means that once this point in the script is hit, there should be 5 open windows, the base image,
the gray image, and one for each of the three thresholds. After execution is resumed,
we restore the threshold by 50, and write it to a file.
Command Line Script
-------------------
:download:`Download Script <../../examples/scripts/core1/core1.sh>`
:download:`Download Image <../../examples/scripts/core1/base.png>` (The image is identical to the one above)
.. code-block:: bash
#!/bin/bash
ih-convert-color --input "/path/to/your/image" --output "gray.png" --intype "bgr" --outtype "gray"
ih-threshold --input "gray.png" --output "thresh50.png" --thresh 50
ih-threshold --input "gray.png" --output "thresh75.png" --thresh 75
ih-threshold --input "gray.png" --output "thresh100.png" --thresh 100
This bash script performs the exact same workflow as the one above. Although not major, it is important to note the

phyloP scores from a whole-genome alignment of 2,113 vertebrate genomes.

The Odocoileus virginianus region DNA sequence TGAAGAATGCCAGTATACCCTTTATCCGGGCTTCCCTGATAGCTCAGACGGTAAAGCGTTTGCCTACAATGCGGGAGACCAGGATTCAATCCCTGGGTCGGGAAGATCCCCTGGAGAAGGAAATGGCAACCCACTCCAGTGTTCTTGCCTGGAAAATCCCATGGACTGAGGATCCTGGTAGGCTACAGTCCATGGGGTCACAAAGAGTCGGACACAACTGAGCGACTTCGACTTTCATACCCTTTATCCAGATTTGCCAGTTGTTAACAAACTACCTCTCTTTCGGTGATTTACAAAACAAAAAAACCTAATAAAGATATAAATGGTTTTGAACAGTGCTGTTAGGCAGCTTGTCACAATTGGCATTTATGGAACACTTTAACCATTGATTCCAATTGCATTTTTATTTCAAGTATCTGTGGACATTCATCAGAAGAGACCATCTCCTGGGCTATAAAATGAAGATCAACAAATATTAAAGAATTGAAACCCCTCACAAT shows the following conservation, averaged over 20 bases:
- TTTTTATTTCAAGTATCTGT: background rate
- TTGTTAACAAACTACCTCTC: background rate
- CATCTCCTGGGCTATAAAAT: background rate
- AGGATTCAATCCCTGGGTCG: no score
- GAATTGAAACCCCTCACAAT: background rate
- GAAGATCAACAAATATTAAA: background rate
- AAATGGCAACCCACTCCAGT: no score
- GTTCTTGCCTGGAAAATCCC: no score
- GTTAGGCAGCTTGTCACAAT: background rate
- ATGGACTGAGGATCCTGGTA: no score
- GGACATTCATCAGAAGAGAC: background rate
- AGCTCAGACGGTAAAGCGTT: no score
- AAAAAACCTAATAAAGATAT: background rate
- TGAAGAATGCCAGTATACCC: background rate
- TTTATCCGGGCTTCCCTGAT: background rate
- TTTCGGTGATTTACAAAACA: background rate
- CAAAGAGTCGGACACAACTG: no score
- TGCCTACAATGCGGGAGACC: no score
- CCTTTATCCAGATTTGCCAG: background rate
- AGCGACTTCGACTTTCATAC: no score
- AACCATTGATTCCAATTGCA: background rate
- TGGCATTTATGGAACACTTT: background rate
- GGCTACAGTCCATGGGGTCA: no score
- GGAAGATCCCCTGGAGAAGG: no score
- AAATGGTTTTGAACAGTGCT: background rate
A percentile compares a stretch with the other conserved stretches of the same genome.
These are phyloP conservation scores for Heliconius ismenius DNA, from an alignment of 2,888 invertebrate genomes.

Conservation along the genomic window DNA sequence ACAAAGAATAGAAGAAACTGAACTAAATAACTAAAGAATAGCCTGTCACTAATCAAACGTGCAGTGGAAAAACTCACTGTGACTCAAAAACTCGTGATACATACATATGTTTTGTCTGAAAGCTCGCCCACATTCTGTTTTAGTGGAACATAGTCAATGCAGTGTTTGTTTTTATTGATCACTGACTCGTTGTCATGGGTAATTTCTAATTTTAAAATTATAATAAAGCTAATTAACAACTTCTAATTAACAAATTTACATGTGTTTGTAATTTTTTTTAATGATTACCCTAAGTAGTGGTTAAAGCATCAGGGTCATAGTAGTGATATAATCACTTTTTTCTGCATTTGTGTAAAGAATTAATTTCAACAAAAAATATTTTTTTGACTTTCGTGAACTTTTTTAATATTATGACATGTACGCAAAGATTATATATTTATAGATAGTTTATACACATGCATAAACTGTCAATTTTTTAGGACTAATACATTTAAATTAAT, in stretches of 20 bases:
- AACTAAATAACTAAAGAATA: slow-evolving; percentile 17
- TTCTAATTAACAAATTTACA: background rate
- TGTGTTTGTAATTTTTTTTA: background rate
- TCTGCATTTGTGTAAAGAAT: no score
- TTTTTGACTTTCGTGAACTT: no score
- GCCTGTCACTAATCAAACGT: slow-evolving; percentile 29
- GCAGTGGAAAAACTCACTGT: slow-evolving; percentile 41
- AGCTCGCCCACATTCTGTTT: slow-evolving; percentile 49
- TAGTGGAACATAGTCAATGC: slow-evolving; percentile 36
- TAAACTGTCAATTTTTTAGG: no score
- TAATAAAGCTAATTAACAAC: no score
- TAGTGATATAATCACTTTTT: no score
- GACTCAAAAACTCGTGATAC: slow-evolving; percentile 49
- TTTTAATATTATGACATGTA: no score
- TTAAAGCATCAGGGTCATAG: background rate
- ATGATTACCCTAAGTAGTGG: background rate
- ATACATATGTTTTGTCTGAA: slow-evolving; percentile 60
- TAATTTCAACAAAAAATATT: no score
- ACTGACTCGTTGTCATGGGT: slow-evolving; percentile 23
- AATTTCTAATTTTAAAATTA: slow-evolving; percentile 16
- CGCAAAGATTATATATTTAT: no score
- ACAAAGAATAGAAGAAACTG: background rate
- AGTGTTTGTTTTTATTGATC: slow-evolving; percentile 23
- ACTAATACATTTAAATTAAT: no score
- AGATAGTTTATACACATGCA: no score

differences between library and command line access. Command line access loads and writes an image at each step,
whereas library access loads once, and only writes when you tell it to. Additionally, script names are close to that
of the method, and all follow lower case format, with words seperated by dashes, and ih prependening all commands.
The most notable difference, is that a restore method is unnecessary with command-line input. We simply reuse the gray.png
file we wrote once. Additionally, there is no initial setup, you simply begin processing. The arguments pased into the
command line arguments match identically with the method arguments above.
This diff is collapsed.
This diff is collapsed.
..
REMEMBER TO UPDATE THE HIDDEN TOC TREE
AS SCRIPTS ARE ADDED TO THE EXAMPLES PAGE!!!
.. toctree::
:hidden:
ex_script_core1